[1] It is unlawful under the FHA "[t]o discriminate against any person in the terms, conditions, or privileges of sale or rental of a dwelling, or in the provision of services or facilities in connection therewith, because of race." 42 U.S.C. § 3604(b). This provision has been interpreted to prohibit not just intentional discrimination but also actions that have a discriminatory effect based on race (disparate-impact discrimination). See Pfaff v. U.S. Dep't of Hous. & Urban Dev., 88 F.3d 739, 745-46 (9th Cir. 1996). Where a plaintiff raises a prima facie case of disparate-impact discrimination under the FHA, the burden shifts to the defendant to either rebut the facts underpinning the prima facie case or to demonstrate a "legally sufficient, nondiscriminatory reason" for the practices causing the disparate impact. Affordable Hous. Dev. Corp. v. City of Fresno, 433 F.3d 1182, 1194-95 (9th Cir. 2006) (internal quotation marks omitted).

We have not yet had occasion to decide whether or not the FHA applies to homeowner's insurance. We now hold that the FHA prohibits racial discrimination in both the denial and pricing of homeowner's insurance.

Although there is a circuit split on the issue, we conclude that the Sixth and Seventh Circuits have the better of the argument. See Nationwide Mut. Ins. Co. v. Cisneros, 52 F.3d 1351, 1359-60 (6th Cir. 1995) (giving Chevron deference to the Secretary of Housing and Urban Development's interpretation of the FHA and holding that the FHA applies to home-owner's insurance); NAACP v. Am. Family Mut. Ins. Co., 978 F.2d 287, 300-01 (7th Cir. 1992) (same). Section 3604(a) of the FHA makes it unlawful to "otherwise make unavailable or deny" a dwelling because of race. 42 U.S.C. § 3604(a). Similarly, Section 3604(b) makes it unlawful to discriminate because of race "in the provision of services or facilities" in connection with "the terms, conditions, or privileges of sale or rental of a dwelling." Id. § 3604(b). The terms "make unavailable" and "service" are ambiguous. See NAACP, 978 F.2d at 298.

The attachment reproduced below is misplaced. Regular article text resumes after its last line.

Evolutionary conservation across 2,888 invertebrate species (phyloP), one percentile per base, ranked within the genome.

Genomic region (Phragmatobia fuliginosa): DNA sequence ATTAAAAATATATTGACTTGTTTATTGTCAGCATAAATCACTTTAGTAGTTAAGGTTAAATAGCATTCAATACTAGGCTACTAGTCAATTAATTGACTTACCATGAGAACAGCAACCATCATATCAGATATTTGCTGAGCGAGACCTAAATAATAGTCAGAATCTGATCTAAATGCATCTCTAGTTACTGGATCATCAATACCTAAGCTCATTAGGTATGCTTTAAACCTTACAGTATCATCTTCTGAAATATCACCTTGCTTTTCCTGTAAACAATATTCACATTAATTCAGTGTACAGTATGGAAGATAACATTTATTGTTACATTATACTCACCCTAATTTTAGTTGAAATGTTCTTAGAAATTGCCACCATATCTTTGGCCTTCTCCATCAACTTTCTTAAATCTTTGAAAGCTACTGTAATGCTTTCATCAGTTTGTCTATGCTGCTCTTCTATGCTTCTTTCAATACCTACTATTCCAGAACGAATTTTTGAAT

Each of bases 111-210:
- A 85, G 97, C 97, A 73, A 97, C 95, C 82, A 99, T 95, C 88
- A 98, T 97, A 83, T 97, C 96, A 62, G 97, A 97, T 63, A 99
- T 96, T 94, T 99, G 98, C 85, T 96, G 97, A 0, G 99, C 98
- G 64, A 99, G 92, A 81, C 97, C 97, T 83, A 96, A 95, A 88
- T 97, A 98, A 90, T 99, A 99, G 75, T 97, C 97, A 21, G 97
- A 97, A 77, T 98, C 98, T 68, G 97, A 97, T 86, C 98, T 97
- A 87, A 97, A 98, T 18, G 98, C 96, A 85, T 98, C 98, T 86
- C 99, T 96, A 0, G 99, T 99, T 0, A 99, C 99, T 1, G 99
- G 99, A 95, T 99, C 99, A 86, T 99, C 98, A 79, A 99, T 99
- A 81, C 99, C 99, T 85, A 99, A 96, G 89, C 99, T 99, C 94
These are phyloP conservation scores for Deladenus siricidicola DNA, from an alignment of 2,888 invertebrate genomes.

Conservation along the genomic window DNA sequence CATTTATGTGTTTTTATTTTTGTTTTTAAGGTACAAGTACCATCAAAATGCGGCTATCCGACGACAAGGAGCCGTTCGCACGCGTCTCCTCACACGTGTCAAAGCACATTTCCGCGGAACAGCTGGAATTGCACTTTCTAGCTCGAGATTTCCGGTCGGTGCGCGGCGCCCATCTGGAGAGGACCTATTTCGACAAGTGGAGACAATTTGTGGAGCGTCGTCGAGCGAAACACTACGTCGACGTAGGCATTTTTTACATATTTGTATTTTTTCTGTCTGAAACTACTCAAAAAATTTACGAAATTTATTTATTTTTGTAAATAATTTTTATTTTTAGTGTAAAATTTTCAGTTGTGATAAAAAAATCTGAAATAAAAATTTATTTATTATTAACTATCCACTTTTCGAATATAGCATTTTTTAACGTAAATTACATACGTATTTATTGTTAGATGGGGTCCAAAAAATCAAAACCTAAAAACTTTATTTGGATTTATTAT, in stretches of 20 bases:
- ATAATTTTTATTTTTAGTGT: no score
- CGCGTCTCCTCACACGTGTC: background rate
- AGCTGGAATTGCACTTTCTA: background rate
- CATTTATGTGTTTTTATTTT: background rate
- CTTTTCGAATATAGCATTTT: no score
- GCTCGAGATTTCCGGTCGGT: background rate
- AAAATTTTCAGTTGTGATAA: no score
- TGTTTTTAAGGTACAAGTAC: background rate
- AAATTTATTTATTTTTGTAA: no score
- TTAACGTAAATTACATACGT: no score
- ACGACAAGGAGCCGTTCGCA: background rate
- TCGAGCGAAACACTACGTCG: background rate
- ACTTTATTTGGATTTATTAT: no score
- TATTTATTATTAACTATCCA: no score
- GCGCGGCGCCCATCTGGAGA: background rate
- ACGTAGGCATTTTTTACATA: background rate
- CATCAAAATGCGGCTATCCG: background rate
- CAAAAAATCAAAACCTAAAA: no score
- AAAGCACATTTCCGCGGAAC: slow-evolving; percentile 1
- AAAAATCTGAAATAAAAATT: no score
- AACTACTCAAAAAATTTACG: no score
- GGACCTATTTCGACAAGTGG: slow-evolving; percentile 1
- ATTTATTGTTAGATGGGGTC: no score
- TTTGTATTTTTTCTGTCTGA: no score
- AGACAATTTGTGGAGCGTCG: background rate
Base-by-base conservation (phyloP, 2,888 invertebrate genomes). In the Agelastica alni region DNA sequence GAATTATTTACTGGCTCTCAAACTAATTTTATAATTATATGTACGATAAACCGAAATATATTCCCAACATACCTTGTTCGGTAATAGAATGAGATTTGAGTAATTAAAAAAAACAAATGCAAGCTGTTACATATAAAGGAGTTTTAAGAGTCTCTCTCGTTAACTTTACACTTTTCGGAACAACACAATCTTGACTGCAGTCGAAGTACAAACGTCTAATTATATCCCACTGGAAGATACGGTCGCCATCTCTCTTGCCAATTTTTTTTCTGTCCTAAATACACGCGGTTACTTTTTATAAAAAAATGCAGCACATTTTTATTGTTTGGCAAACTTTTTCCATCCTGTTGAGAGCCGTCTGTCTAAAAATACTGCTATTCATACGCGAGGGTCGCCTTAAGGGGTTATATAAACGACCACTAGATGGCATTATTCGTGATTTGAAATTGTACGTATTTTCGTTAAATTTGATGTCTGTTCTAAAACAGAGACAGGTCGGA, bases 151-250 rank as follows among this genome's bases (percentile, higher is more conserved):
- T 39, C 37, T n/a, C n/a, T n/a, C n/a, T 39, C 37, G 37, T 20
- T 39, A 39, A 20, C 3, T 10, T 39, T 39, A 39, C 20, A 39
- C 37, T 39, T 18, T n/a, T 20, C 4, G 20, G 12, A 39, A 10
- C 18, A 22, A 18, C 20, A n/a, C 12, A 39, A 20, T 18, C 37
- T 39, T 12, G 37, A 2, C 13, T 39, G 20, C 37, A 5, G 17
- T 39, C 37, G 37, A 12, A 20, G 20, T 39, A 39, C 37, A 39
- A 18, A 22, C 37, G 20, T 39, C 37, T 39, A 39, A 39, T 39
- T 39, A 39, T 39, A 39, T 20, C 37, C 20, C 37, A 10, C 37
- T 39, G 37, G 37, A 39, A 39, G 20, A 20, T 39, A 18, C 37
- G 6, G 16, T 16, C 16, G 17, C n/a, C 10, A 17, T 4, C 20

[2] When statutory language is ambiguous, we defer to a "permissible construction" of that statute by the agency charged with administering that statute. Chevron U.S.A., Inc. v. Natural Res. Def. Council, Inc., 467 U.S. 837, 842-43 (1984). Here, Congress has charged the Department of Housing and Urban Development ("HUD") with the duty to make rules to carry out the FHA. See 42 U.S.C. § 3614a. HUD in turn has determined explicitly that the FHA does indeed prohibit discrimination in the provision of homeowner's insurance. See 24 C.F.R. § 100.70(d)(4). The terms of the FHA reasonably can bear this construction. For example, the denial of homeowner's insurance can make housing unavailable: Mortgage lenders require prospective borrowers to obtain homeowner's insurance, so without insurance, there may be no loan, and without a loan, there may be no home available to a person who wants to buy the home. Homeowner's insurance can also be seen as a "service" connected to the sale of a dwelling. In sum, HUD's construction of the FHA is reasonable and Chevron requires us to defer to it.

The Fourth Circuit has held that the FHA does not apply to homeowner's insurance. Mackey v. Nationwide Ins. Cos., 724 F.2d 419, 424-25 (4th Cir. 1984). However, it is the only circuit to have done so, and its decision pre-dated a regulation promulgated by HUD that interprets the FHA to apply to homeowner's insurance. See 24 C.F.R. ยง 100.70(d)(4); Implementation of the Fair Housing Amendments Act of 1988, 54 Fed. Reg. 3232-01 (January 23, 1989) (effective date March 12, 1989). As Judge Easterbrook observed, "Events have bypassed Mackey. . . . No matter how a court should have ...